Time stamping in Time Series Chart (and beyond)

I found a bug in the time series chart in perspective, which got me thinking about the way time stamping is handled in Ignition.

To start with the chart, I am feeding it data from a sql query with a t_stamp column of type datetime. Since datetime data doesn’t have any timezone data attached to it, I assumed it would be displayed verbatim in the chart. Instead the chart assumes that the raw value is in the timezone of the gateway and it needs to be converted to the timezone of the client. This is a dashboarding app with data from many different timezones, and the timestamps are always assumed to be local time from wherever the data is coming from. For example, if I am looking at data from a site in Folsom, it is assumed that if I pull in data time stamped at 12p, I know that data is from noon at Folsom. Then if I pull up a dashboard from a site in New York, I know that data at 12p, is noon in New York. This is the reason we are using datetime in SQL. Timezones should never be converted, the data should always be left alone. I was told that in a future release, the timezone conversion would respect the project timezone, so if I set the timezone to gateway timezone, it should work. My question here is this: Why is there a timezone conversion at all, when you can’t know the source timezone in the first place? The component itself really ought to ask for that info as a property.

If Ignition wants to be able to make assumptions about timezones, wouldn’t it make more sense to store time stamps as Unix time? To that point, it would be handy if transaction groups allowed storing the timestamp as Unix time, rather than having to do that manually. I know it’s an easy thing to do yourself, but it seems that IA wants Ignition to be able to tinker with timezones, so why not start pushing people to use a format that allows that to be possible?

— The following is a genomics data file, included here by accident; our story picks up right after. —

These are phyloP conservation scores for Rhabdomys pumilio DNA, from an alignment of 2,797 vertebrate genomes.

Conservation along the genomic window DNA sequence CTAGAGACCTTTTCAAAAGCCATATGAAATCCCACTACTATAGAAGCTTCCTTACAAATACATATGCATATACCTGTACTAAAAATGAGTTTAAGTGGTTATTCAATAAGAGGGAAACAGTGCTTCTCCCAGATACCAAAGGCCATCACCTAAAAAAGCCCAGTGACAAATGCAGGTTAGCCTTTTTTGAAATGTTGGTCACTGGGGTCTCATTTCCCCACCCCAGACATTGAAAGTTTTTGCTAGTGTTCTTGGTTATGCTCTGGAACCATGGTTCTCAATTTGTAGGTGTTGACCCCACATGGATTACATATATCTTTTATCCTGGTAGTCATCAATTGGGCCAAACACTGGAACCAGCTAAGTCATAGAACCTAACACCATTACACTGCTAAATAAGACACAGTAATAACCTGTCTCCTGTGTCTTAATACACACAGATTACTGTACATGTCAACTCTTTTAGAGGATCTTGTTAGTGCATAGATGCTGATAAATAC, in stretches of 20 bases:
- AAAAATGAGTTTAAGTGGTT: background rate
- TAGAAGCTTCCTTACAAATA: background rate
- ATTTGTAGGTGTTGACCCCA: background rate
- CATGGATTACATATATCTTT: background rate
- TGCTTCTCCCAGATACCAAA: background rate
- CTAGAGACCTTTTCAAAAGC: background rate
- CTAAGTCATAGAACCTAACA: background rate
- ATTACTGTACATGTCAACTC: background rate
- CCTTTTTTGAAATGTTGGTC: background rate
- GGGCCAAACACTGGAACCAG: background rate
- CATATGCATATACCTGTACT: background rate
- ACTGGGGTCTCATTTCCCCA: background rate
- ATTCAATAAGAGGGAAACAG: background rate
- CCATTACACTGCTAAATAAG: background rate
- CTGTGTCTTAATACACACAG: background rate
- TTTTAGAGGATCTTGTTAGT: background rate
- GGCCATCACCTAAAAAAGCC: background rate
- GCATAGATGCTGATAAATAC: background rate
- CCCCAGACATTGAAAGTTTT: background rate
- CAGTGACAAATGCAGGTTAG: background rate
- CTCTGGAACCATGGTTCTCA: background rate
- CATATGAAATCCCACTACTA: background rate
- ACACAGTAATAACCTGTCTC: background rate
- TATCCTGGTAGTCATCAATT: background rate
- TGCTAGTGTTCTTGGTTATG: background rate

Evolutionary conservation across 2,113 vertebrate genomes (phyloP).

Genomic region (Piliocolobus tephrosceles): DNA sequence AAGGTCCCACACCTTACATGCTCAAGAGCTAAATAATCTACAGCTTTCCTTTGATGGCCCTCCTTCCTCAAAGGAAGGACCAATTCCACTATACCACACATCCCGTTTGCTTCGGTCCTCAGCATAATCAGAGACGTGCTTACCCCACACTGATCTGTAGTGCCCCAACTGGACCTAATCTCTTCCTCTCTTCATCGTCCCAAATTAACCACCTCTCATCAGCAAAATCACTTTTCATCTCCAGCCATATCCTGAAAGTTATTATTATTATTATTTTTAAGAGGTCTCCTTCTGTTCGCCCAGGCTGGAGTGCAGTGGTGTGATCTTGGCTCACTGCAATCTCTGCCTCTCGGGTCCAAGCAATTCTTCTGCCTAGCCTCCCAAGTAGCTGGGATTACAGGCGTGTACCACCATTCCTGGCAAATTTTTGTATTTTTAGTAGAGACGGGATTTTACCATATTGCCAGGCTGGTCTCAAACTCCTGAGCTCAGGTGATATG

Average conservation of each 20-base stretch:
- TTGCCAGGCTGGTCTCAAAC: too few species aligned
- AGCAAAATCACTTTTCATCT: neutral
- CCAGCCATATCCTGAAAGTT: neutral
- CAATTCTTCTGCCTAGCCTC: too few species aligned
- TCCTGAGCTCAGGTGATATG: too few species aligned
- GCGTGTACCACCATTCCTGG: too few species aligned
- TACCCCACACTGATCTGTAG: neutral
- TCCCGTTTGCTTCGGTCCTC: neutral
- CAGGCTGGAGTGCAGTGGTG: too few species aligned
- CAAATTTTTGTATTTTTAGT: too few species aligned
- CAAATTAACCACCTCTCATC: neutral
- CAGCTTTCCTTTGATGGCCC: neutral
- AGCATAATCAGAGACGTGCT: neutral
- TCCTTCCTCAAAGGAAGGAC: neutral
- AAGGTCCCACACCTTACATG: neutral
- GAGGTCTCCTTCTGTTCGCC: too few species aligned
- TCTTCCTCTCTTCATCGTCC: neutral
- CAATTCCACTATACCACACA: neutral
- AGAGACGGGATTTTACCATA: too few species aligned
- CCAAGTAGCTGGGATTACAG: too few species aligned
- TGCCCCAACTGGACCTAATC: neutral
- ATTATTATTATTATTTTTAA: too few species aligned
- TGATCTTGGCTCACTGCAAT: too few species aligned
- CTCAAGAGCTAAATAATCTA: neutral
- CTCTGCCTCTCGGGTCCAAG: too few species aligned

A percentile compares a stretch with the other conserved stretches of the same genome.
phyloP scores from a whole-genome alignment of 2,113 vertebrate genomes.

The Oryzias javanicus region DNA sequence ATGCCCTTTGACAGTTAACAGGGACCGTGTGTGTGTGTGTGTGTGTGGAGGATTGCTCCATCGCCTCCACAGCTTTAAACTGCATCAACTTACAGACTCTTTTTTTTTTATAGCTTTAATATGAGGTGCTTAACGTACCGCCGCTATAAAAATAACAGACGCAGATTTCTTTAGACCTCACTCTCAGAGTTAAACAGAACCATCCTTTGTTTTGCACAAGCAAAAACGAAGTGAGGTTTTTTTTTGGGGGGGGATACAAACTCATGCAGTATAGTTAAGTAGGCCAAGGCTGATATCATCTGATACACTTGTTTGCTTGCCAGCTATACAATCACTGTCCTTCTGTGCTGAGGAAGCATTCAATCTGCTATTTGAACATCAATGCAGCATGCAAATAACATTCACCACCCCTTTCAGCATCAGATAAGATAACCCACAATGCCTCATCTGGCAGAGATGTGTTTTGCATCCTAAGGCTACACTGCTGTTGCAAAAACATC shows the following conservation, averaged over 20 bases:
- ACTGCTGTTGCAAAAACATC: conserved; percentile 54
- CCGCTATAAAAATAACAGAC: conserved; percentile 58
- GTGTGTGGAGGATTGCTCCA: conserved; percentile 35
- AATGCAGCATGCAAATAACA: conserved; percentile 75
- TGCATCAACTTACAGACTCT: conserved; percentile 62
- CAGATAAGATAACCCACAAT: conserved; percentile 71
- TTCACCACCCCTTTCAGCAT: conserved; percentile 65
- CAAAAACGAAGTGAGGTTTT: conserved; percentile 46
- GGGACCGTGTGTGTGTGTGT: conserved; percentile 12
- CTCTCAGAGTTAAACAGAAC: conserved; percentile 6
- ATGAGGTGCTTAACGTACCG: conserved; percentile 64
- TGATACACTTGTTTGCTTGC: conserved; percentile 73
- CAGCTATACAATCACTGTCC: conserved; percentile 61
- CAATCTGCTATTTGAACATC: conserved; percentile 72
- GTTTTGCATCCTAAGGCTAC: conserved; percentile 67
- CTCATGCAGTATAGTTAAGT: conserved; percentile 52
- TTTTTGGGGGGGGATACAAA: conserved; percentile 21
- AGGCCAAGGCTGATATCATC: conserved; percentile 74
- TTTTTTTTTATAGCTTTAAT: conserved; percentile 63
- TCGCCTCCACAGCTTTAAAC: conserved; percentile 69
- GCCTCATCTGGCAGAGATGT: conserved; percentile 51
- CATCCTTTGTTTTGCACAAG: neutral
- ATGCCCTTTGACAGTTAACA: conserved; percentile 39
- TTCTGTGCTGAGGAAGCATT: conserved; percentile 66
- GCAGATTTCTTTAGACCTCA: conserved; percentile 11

Ignition does everything internally in UTC, as 64-bit UTC milliseconds is the actual information in an instance of java.util.Date. If the DB stores timestamps in UTC (like Postgres’ timestamptz), then JDBC will convert directly between java.util.Date and that column correctly in all cases. If the DB doesn’t retain TZ information, then those conversions will use the gateway TZ or a TZ specified in the connection extra properties. Which may not be correct for data sources in another TZ.

Ignition’s Tag Historian uses a 64-bit integer in the DB to store UTC millis in order to avoid brand-specific problems with timezone-aware columns. So if you are using Tag History, your events are almost certainly correctly UTC timestamped.

From there, datetime objects must be rendered for the client. Vision runs in its own process on a client, and can render for the client in any desired timezone (project setting). Perspective is a challenge, because there’re opportunities for misinterpretation through multiple conversions at different points of the stack, especially if string conversions are mixed in. You can always render at the gateway in the gateway’s timezone. A browser can use its own time zone, but you have to have uniform ways to get that into the session object and utilized on both ends of the connection. Non-trivial, and I haven’t actually seen any document describing what IA is doing to remain uniform across all Perspective components. (If anything?)